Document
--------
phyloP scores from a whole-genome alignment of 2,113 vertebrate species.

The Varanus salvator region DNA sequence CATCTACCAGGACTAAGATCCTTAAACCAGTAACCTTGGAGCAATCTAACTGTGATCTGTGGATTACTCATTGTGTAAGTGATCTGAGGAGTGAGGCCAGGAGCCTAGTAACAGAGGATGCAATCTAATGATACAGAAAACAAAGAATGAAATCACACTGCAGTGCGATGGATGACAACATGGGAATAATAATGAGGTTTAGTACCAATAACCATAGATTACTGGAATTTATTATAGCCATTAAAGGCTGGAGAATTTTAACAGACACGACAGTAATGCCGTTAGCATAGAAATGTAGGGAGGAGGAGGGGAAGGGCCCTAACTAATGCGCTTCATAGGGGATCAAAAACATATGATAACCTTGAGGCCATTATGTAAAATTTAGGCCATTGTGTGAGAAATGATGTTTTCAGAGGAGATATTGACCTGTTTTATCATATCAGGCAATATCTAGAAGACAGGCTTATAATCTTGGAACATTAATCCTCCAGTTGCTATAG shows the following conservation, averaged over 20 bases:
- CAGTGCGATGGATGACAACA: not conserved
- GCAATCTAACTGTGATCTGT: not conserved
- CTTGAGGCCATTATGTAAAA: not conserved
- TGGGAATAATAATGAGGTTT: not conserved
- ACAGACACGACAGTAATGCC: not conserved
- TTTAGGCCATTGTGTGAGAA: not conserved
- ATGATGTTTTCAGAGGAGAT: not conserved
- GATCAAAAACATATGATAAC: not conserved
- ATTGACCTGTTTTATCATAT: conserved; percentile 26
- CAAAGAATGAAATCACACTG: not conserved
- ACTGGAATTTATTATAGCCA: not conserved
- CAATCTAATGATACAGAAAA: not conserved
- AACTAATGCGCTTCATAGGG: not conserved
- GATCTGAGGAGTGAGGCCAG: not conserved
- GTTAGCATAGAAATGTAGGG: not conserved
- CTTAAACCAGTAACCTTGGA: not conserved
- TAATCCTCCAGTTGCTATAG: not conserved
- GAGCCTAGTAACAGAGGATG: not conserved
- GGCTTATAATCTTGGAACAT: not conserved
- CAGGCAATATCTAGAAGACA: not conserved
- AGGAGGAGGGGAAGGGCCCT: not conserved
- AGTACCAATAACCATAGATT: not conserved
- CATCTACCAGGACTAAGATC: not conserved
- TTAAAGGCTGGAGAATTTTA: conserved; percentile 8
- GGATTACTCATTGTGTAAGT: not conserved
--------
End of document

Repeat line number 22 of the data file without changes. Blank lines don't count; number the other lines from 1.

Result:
- CAGGCAATATCTAGAAGACA: not conserved